A passive optical network (PON) is a fiber optic network that uses a point-to-multipoint topology and optical splitters to transmit data from a single transmission point to multiple user endpoints. Passive here refers to the unpowered state of the fiber and its splitting/combining components.
Different from an active optical network, power is only required at the sending and receiving points, making PON inherently efficient in terms of operating cost expenditure. Passive optical networks are used to simultaneously transmit signals in the upstream and downstream directions to and from user endpoints.
A Passive Optical Network (PON) is a type of access network that utilizes fiber optic products from a fiber optic products supplier. PONs are used in the telecommunications industry to provide users with access to services such as high-speed data, voice, and video. PONs are cost-effective and reliable, and typically use burst-mode transmission techniques to provide users with bandwidth on demand. Additionally, PONs can be used to connect multiple customers to a single fiber optic line, allowing for easy scalability and cost savings.
Fiber and splitters, requiring no power, are the true “passive” components of the PON. The fiber optical splitter provided by optical splitter manufacturers is not wavelength selective and simply splits optical wavelengths in the downstream evenly. Splitting optical signal brings a power loss which basically depends on the number of channels the signal is split. The splitter requires no cooling components in active network components (optical amplifiers for example).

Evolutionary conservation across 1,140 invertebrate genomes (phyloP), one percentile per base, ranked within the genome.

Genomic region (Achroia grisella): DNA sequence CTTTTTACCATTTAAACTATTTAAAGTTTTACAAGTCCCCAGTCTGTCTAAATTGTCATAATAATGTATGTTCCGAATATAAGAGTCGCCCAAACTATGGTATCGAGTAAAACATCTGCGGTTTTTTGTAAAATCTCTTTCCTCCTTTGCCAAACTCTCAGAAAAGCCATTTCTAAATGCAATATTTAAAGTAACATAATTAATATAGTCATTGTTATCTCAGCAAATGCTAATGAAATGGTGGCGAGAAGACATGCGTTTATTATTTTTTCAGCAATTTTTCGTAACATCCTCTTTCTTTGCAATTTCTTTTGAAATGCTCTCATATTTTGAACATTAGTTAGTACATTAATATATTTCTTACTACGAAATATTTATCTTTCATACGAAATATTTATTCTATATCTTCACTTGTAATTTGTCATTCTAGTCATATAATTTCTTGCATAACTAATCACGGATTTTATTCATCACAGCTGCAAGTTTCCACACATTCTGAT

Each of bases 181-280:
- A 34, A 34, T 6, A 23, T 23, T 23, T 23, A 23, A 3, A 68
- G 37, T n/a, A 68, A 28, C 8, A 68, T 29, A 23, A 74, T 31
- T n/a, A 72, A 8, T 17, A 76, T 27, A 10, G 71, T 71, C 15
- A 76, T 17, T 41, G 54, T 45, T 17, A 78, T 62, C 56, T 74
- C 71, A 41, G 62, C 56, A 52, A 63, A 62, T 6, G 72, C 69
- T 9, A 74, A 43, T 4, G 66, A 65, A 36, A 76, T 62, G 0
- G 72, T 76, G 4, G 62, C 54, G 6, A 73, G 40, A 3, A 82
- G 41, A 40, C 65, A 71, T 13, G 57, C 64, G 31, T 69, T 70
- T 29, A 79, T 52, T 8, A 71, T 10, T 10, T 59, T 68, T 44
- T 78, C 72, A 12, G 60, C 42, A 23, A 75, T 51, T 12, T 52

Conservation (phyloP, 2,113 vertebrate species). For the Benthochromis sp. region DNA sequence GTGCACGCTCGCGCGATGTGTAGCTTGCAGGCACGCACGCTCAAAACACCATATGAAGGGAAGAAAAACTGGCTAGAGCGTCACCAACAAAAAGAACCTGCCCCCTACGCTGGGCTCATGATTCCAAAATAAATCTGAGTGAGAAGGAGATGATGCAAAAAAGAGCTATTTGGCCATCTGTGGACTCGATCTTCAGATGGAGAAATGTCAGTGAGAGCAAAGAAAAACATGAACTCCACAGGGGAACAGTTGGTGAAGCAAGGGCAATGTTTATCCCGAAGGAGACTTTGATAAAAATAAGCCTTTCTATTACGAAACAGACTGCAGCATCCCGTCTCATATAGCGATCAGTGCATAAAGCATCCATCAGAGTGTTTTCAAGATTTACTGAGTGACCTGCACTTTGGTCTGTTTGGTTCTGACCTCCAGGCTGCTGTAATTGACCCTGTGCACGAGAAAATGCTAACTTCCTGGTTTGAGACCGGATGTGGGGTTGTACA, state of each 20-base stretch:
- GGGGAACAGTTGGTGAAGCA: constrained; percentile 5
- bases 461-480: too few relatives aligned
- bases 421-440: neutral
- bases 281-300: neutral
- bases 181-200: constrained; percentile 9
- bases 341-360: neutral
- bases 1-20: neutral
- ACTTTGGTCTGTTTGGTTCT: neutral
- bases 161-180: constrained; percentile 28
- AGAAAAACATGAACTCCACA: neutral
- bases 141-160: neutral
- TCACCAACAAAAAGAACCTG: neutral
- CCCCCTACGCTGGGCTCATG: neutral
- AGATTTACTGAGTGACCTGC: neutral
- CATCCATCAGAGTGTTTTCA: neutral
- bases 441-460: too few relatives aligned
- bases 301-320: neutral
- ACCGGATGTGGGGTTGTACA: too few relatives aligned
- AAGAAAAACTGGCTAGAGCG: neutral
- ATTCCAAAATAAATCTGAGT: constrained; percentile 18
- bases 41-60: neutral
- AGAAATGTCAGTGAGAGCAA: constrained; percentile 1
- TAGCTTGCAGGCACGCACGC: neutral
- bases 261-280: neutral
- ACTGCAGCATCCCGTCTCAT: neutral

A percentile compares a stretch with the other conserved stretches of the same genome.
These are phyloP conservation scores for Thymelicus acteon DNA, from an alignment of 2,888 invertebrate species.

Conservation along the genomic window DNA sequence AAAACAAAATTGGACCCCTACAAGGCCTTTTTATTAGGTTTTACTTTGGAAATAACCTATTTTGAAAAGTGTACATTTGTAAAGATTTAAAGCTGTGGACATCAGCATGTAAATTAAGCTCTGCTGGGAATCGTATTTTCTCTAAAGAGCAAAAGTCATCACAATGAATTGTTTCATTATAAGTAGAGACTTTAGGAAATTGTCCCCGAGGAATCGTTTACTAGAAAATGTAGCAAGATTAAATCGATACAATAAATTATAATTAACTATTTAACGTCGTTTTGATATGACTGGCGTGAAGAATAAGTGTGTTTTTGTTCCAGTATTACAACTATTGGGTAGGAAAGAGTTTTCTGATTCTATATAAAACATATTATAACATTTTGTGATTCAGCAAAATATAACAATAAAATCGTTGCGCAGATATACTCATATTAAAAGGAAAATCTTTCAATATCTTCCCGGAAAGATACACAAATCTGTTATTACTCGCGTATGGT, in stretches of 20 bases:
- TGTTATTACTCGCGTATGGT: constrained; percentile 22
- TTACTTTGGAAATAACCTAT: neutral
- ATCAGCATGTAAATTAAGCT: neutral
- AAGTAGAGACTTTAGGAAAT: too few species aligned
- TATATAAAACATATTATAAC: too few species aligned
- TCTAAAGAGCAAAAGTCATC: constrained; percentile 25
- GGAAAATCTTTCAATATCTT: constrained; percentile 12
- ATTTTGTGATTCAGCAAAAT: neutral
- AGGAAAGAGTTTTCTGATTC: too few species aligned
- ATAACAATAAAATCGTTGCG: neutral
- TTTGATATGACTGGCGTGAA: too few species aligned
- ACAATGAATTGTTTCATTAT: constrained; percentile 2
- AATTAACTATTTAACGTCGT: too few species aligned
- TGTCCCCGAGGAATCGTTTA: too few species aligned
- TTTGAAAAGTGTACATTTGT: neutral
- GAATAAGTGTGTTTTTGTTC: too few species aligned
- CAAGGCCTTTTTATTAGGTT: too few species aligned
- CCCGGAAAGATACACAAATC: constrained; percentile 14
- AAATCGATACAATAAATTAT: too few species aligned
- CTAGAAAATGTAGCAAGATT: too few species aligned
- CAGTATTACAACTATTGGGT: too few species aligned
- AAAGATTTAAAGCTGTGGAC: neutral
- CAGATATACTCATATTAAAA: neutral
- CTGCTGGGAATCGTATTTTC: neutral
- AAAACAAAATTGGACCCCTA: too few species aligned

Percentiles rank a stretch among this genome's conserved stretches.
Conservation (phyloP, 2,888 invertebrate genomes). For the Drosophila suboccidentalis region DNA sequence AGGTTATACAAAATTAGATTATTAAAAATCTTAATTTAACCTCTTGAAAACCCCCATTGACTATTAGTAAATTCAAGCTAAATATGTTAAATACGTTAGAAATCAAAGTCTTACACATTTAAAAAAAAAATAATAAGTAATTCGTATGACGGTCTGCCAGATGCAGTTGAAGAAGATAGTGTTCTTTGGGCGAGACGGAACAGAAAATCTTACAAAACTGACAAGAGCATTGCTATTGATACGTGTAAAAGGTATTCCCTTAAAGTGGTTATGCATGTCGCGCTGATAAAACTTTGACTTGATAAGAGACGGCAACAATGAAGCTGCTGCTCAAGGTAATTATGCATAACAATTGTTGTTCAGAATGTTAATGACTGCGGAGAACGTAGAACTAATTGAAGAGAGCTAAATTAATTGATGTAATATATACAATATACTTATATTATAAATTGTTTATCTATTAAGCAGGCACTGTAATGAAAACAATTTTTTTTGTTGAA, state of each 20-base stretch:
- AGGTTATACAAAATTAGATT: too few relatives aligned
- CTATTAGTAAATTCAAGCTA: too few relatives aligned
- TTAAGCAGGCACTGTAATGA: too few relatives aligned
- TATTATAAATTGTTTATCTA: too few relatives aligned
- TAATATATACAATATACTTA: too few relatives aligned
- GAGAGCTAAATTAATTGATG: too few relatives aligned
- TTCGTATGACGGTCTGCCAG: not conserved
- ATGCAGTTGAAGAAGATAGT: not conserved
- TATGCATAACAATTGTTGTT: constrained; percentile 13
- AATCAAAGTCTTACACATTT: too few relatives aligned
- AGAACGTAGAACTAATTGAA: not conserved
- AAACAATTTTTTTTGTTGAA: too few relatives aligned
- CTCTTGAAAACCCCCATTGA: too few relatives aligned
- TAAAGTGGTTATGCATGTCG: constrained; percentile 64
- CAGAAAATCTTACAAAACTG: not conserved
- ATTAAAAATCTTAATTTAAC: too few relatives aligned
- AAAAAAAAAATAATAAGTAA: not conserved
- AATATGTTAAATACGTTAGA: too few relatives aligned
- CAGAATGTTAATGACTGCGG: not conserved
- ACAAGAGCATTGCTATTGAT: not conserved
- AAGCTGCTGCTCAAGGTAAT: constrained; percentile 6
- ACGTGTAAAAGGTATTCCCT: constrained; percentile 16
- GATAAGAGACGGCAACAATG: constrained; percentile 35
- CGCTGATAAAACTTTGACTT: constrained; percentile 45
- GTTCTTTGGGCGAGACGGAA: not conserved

Acting as a starting point of the passive optical network, an optical line terminal or OLT is connected to a core switch. The main function of the OLT is to convert, frame, and transmit signals for the network, and to coordinate the multiplexing of the optical network terminal (ONT) for upstream transmission. ONT is a device at the other end (user) of the network which includes Ethernet ports for home equipment or network connection.
The PON network adopts a point-to-multipoint structure in which an optical splitter splits downstream signal from a single OLT into multiple downstream paths leading to end users, while the same splitter combines multiple upstream paths from end users to the OLT.
A PON network starts with an OLT, from which a fiber feeder cable is routed to the splitter. The distribution fibers then connect from the splitter to a drop terminal, which can be easily seen in a street cabinet, on a telegraph pole or on the side wall of a building. The drop fibers then provide the one-to-one connection between the drop terminal port and the ONU end user.